So for The past decade when I've been teaching classes on systems biology, I viewed it as the end game in a problem of reductionist biology. Actually, it's the post-reductionist end game of biology and this is what I'm going to talk about in November. We started out studying people and animals thousands of years ago. The Greeks began to understand physiology and the challenge that I see is how can you understand the animal or the human until you understand all of the molecules, and how can you understand all of the molecules until you understand the human. So there's a hermeneutic circle of biology.

I used to think it was simply reductionist. You start from the animal, work your way down. We've reached the genome. We have knowledge of everything and hence we should be able to work our way promptly back, and initially I thought that systems biology was going to be the approach back. In fact what I thought was computational systems biology would be the way back. You have the theory of everything. You have all the information on the genome and its regulation and you simply start reconstructing in mathematical models the entire human.

The difficulty that I ran into when I started thinking about this problem was that you start counting equations required to do what I just described and you quickly come up with estimates that suggest that you might have Avogadro's number of coupled ordinary differential equations or even worse, coupled partial differential equations that keep track of spatiotemporal effects in cell-cell communication. It's beyond comprehension to solve Avogadro's number of equations, so I gave it a name. Albert Einstein got the unit the Einstein is a mole of photons and so I've decided that Leibniz, the inventor of differential calculus, needs a unit. And a Leibniz is a mole of differential equations.

My frustration was that having watched the final years of reductionist biology where we gained tremendous insights into the genome and its regulation and you say, well, how do we go back? I've come to the conclusion that you go back with the parallel of the way you got there. We started with animals. The field started doing isolated organ preparations. Intense effort in the 60's on isolated organ preparations, some of which are still used today in drug development and physiology.

In the 60's and 70's, cellular biology took off with the development of cultured cells. Proteomics has allowed us to understand proteins. We've gotten to the genome and its regulation so you work your way back. You can now today engineer proteins that have either alterations at specific locations or, for example, a green fluorescent protein tag at a location or reporters to report binding. Today people are able to use the combination of mathematical modeling and structural biology to create essentially instrumented proteins. You can similarly create instrumented cells through genetic engineering. Optogenetics is a stunning field where you can both sense and control cells.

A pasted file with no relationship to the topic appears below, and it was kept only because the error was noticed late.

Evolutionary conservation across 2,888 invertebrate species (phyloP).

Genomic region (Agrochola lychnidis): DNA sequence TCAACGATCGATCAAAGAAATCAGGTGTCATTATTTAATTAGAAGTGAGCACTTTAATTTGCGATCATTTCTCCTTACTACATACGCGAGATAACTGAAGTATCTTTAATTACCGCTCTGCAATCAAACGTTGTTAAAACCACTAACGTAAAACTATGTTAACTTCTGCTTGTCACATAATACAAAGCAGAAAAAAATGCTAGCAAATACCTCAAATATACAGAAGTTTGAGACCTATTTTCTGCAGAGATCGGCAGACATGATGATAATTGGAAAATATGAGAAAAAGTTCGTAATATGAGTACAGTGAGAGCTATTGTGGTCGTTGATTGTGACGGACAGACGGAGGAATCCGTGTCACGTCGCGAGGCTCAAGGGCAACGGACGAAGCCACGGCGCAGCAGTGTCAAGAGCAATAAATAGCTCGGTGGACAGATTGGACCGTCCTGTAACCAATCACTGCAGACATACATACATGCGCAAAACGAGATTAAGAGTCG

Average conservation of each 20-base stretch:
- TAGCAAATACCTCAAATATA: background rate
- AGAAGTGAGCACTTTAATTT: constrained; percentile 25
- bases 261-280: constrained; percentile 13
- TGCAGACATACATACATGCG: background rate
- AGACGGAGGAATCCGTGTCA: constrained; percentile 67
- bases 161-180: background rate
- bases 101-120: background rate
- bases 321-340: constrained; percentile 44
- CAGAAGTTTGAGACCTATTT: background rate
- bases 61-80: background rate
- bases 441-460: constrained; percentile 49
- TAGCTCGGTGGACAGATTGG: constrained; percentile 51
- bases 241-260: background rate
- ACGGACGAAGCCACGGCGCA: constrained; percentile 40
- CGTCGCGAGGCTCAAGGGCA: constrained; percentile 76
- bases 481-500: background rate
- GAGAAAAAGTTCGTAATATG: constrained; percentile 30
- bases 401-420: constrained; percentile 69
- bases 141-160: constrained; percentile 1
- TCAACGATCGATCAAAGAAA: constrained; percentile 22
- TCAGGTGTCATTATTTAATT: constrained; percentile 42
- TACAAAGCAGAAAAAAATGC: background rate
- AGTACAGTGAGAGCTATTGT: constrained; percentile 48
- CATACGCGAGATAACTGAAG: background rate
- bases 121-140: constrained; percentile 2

I've decided that the hermeneutic circle of biology says that we're going to go from the knowledge of the parts back to the knowledge of the whole through a hybrid approach of mathematical modeling and experimental devices and I think we're today at the point of building carefully instrumented 3-dimensional tissue constructs. People are figuring out how to put reporter constructs inside of cells to report what the cells are doing, building 3D tissue constructs. The next step is to put the constructs together both mathematically with models and more importantly with homunculus, the in vitro model of a subset of human organs.

What I see the grand challenge in front of us is to close the hermeneutic circle of biology, where we start with knowledge of the animal and the human, go to a thorough understanding of the genome and its regulation, that's the parts, and then work our way back through again the combination of mathematical modeling, challenging engineering and instrumented 3D constructs that talk to each other, and we close the circle with a highly instrumented homunculus that lets us understand what drugs and toxins are doing to both the homunculus and us.

Ann Nguyen:

Got it. Well, John, these are some very thought-provoking and very broad insights cutting across a lot of different areas of study. Thank you so much for sharing your time and your insights about them today.

John Wikswo:

It's been a pleasure chatting with you. I look forward to seeing you in November.

Ann Nguyen:

That was Dr. John Wikswo of Vanderbilt University. He'll be giving his closing keynote presentation at the Engineering Functional 3D Models and Organotypic Culture Models for Toxicology conferences at the FAST Congress, which runs November 17th through the 19th in Boston. If you'd like to hear him in person, visit www.fastcongress.com for registration information and enter the keycode “Podcast”. I'm Ann Nguyen. As always, thanks for listening.